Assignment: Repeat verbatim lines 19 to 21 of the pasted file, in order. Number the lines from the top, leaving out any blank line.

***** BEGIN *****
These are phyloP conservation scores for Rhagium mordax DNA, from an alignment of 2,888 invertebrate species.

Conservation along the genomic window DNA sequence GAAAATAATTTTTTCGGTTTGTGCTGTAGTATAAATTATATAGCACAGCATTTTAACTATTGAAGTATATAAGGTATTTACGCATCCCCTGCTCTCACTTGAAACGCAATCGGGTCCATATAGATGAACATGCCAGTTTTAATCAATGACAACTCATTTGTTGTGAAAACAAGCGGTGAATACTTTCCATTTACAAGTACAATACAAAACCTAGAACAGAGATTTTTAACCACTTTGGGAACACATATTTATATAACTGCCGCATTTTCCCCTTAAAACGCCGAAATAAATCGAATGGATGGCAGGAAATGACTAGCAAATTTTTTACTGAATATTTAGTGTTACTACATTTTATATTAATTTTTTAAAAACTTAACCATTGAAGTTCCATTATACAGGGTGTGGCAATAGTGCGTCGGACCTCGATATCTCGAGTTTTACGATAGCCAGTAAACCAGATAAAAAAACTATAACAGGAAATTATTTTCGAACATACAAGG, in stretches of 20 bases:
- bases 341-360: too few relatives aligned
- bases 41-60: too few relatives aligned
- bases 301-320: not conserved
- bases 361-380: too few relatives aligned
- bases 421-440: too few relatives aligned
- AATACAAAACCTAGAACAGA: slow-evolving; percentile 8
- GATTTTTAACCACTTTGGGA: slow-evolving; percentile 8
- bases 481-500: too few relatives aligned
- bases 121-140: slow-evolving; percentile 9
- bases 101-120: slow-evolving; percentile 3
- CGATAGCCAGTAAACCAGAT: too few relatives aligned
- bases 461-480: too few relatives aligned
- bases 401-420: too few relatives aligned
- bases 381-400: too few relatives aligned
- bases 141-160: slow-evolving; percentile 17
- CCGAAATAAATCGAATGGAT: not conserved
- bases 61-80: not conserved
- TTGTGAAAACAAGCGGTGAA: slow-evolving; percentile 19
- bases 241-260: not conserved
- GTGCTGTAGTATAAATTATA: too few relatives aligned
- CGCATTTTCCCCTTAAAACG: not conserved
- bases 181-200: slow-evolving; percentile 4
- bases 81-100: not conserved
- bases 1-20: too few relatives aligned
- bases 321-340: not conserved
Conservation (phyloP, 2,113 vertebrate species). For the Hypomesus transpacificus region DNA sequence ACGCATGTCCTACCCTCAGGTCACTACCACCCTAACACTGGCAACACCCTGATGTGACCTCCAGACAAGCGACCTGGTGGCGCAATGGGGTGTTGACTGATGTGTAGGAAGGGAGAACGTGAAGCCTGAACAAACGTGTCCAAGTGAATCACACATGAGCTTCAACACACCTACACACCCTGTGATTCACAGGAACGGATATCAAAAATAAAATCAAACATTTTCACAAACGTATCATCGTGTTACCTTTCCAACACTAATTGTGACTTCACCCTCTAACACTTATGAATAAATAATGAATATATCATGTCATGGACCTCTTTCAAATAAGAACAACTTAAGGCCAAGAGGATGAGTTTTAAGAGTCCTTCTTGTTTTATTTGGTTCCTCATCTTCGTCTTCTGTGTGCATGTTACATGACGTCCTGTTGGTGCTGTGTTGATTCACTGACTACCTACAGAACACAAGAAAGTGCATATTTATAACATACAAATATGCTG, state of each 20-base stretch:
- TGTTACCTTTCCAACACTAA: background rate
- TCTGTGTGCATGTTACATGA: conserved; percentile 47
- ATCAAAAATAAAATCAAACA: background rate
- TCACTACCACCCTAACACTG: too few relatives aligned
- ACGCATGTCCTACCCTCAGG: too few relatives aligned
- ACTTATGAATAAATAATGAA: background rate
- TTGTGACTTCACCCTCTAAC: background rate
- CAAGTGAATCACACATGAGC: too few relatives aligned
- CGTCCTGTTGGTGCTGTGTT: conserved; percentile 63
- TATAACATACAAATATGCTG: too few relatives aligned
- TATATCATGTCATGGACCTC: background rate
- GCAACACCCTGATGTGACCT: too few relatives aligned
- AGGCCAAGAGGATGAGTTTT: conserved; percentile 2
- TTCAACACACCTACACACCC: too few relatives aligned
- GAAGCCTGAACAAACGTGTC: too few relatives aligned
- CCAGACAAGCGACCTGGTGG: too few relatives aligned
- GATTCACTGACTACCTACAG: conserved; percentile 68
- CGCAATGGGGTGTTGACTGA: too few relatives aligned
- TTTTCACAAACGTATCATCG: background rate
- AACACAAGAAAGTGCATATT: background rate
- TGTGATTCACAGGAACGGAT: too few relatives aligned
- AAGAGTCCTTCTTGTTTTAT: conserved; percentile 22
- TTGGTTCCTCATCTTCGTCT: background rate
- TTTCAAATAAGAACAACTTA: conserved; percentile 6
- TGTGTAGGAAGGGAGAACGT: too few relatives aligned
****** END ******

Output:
- bases 61-80: not conserved
- TTGTGAAAACAAGCGGTGAA: slow-evolving; percentile 19
- bases 241-260: not conserved